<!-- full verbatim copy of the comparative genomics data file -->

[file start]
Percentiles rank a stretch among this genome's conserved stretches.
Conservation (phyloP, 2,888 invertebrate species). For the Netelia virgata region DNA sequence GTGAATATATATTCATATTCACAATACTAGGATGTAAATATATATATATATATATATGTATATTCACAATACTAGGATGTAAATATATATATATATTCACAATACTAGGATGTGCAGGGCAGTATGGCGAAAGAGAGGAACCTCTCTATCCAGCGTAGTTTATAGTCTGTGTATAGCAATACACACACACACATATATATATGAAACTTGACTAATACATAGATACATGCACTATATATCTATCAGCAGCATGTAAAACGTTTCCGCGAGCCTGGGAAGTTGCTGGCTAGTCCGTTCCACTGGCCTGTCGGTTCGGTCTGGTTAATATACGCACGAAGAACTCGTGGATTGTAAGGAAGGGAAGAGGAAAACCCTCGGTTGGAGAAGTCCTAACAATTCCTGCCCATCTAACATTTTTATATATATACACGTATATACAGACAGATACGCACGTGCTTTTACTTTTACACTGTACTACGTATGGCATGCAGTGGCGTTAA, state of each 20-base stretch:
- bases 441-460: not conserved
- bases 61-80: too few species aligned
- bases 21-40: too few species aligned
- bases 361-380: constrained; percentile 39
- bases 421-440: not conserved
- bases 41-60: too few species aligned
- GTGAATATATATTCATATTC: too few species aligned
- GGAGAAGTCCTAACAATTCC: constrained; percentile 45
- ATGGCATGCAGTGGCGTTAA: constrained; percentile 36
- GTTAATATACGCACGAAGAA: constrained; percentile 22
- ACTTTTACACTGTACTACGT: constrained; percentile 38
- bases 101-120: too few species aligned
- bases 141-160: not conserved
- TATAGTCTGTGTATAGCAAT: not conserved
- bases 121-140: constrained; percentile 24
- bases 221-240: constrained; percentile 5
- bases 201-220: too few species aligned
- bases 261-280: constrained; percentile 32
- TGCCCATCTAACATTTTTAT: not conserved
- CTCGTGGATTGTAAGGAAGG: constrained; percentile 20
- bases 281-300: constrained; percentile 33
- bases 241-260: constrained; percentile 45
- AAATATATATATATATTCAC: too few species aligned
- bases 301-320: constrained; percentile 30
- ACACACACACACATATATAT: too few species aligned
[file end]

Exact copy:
Percentiles rank a stretch among this genome's conserved stretches.
Conservation (phyloP, 2,888 invertebrate species). For the Netelia virgata region DNA sequence GTGAATATATATTCATATTCACAATACTAGGATGTAAATATATATATATATATATATGTATATTCACAATACTAGGATGTAAATATATATATATATTCACAATACTAGGATGTGCAGGGCAGTATGGCGAAAGAGAGGAACCTCTCTATCCAGCGTAGTTTATAGTCTGTGTATAGCAATACACACACACACATATATATATGAAACTTGACTAATACATAGATACATGCACTATATATCTATCAGCAGCATGTAAAACGTTTCCGCGAGCCTGGGAAGTTGCTGGCTAGTCCGTTCCACTGGCCTGTCGGTTCGGTCTGGTTAATATACGCACGAAGAACTCGTGGATTGTAAGGAAGGGAAGAGGAAAACCCTCGGTTGGAGAAGTCCTAACAATTCCTGCCCATCTAACATTTTTATATATATACACGTATATACAGACAGATACGCACGTGCTTTTACTTTTACACTGTACTACGTATGGCATGCAGTGGCGTTAA, state of each 20-base stretch:
- bases 441-460: not conserved
- bases 61-80: too few species aligned
- bases 21-40: too few species aligned
- bases 361-380: constrained; percentile 39
- bases 421-440: not conserved
- bases 41-60: too few species aligned
- GTGAATATATATTCATATTC: too few species aligned
- GGAGAAGTCCTAACAATTCC: constrained; percentile 45
- ATGGCATGCAGTGGCGTTAA: constrained; percentile 36
- GTTAATATACGCACGAAGAA: constrained; percentile 22
- ACTTTTACACTGTACTACGT: constrained; percentile 38
- bases 101-120: too few species aligned
- bases 141-160: not conserved
- TATAGTCTGTGTATAGCAAT: not conserved
- bases 121-140: constrained; percentile 24
- bases 221-240: constrained; percentile 5
- bases 201-220: too few species aligned
- bases 261-280: constrained; percentile 32
- TGCCCATCTAACATTTTTAT: not conserved
- CTCGTGGATTGTAAGGAAGG: constrained; percentile 20
- bases 281-300: constrained; percentile 33
- bases 241-260: constrained; percentile 45
- AAATATATATATATATTCAC: too few species aligned
- bases 301-320: constrained; percentile 30
- ACACACACACACATATATAT: too few species aligned